Muslim Women “Warriors”: By Frances Kissling

8 03 2009

March 6, 2009

Source: religiondispatches

International Women’s Day (March 8) is a good time to reflect on the efforts of women of faith to reform or repeal texts and practices within their religions that contribute to women’s inequality or oppression.

For those of us in the United States and Europe, of Christian and Jewish traditions, the effort has focused on reinterpreting texts, working for the inclusion of women in ministry, for non-sexist language, and for the elimination of violence against women. The effort has not been easy; Christian and Jewish women still have a long way to go and we’ve experienced a fair amount of derision and even lost jobs, but none of us has actually risked our lives or ended up in jail as a result of this work.

Some of the most prophetic among us have found some acceptance. The Philadelphia Eleven, Episcopal women who were “irregularly” ordained in 1974, ushered in regular ordination by 1976 and the consecration of the first woman bishop, Barbara Harris, in 1989. Roman Catholic women began ordaining themselves in 2004 after an initial irregular ordination by a male bishop in 2002.

While these women (who number about 50 priests and five bishops) have been excommunicated, they are living proof that the institutional church has only the power we give it. They go about the business of ministry and service with skill and good grace.

Increasingly, Buddhist women have been seeking full ordination within the various branches of Buddhism. In Korea, Taiwan, and China, Buddhist nuns have been fully ordained for centuries, in an unbroken lineage back to the Buddha. In other countries and branches of Buddhism, the practice of fully ordaining women has not survived. Buddhist women have organized for ordination, and these are increasing. Thai Theravada Buddhism, which is linked to the state, has been most resistant to these ordinations, and Tibetan Buddhism under the Dalai Lama has been considering reviving the tradition, but as of today, no final decision has been made.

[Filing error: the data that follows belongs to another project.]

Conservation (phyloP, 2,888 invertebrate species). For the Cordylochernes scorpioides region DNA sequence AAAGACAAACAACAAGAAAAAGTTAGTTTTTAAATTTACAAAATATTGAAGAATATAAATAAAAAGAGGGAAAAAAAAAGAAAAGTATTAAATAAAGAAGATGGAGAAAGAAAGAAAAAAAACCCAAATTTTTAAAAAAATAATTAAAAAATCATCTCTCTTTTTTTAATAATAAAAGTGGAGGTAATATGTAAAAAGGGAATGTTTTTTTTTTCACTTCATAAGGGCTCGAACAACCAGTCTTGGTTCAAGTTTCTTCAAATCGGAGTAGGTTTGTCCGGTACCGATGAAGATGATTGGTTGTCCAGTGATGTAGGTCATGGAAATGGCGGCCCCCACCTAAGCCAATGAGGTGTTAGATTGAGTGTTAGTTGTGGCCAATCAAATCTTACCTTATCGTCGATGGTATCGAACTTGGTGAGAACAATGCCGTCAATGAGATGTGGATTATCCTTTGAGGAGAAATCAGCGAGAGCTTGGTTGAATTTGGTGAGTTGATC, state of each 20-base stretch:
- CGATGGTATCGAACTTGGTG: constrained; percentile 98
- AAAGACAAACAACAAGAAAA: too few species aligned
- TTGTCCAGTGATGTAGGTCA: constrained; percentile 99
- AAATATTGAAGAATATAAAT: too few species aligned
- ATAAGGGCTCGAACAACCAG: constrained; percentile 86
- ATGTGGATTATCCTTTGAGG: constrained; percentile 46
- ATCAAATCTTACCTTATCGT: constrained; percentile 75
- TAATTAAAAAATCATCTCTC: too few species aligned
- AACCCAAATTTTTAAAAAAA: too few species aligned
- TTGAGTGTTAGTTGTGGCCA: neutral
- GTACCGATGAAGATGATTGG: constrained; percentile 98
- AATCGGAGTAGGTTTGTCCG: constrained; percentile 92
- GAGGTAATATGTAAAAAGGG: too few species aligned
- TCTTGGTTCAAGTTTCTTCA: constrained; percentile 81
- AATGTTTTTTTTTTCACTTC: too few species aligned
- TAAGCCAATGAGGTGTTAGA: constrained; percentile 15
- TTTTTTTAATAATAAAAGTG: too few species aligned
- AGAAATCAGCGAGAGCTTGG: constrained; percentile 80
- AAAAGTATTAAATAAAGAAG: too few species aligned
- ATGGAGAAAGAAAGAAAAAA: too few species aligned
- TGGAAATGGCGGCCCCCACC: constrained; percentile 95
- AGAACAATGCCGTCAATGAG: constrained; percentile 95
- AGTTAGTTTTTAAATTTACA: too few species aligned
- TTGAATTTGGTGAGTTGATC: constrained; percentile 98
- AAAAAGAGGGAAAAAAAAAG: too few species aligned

Muslim women—and feminists—are following a different and complicated path. This was brought home last month when I participated in a five day international conference in Malaysia which brought together 250 women from 47 countries, many of them predominantly Muslim with strong links between religion and state. The conference launched the Musawah Movement, a loose network of Muslim women’s groups working to ensure that Muslim family law recognizes and operationalizes the equality of women within the family. Muslim feminists are as diverse as other feminists which was reflected throughout the conference; Muslim feminism is not new. This conference, for example, was the result of 20 years of research and advocacy by a Malaysian group called Sisters in Islam (SIS). Zainah Anwar, the coordinator of Musawah (equality in Arabic) said:

Musawah is in some ways a vindication of a long and difficult struggle to find liberation within my faith and to translate into action my utter belief in a just God. This is the last frontier in the feminist movement to break the theological stranglehold of the patriarchs that prevents Muslim women from enjoying equal rights.

For Sisters in Islam finding liberation in their faith has involved a two-prong strategy: theological education and political advocacy. SIS takes religion seriously. In its early years, SIS reached out to Islamic scholars, studied the Qur’an and came to adopt a modernist methodology of interpreting the Qur’an and the Hadiths. Those of us with less knowledge of Islamic scholarship are unaware of the fact that since the mid-19th century (and before), Islamic scholars have offered modernist methodologies of interpreting Islamic texts that have been developed independently but share some characteristics of modern biblical interpretation.